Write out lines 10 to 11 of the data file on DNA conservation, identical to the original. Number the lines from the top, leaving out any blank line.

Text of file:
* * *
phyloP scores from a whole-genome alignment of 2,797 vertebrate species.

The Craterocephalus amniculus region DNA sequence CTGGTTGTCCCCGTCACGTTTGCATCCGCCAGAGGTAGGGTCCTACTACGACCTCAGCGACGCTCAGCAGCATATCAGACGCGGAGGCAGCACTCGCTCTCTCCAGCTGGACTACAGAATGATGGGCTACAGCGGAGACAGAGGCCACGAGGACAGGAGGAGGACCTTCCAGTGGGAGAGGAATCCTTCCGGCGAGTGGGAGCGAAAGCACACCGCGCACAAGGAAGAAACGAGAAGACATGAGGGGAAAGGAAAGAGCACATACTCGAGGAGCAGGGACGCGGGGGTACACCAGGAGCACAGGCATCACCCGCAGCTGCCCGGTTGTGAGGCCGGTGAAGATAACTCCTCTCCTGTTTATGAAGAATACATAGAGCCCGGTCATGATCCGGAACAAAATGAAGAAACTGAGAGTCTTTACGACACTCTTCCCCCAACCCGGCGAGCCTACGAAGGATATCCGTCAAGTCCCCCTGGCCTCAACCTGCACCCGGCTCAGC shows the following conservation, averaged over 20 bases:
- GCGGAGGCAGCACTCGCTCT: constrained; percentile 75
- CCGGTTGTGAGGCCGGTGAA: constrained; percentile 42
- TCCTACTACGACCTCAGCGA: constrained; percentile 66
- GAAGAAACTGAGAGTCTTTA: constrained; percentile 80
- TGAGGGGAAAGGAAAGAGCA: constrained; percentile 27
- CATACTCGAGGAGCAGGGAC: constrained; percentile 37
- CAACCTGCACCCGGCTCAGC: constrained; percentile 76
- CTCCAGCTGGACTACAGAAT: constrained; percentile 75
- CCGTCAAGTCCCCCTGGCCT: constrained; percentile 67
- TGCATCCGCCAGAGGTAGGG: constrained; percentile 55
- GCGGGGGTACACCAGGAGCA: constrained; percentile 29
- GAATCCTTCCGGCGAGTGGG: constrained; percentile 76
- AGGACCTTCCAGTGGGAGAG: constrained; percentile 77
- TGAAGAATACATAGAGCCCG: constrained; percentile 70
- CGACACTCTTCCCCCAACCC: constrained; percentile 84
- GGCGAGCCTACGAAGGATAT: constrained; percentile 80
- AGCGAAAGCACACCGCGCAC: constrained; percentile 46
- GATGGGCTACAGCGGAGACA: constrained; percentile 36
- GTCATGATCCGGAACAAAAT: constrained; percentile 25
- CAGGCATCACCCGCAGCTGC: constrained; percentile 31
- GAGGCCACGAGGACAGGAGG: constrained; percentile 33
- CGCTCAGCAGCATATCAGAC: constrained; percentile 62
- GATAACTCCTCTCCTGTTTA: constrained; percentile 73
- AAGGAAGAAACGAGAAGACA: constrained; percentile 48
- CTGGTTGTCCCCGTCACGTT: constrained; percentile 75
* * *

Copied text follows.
- CTCCAGCTGGACTACAGAAT: constrained; percentile 75
- CCGTCAAGTCCCCCTGGCCT: constrained; percentile 67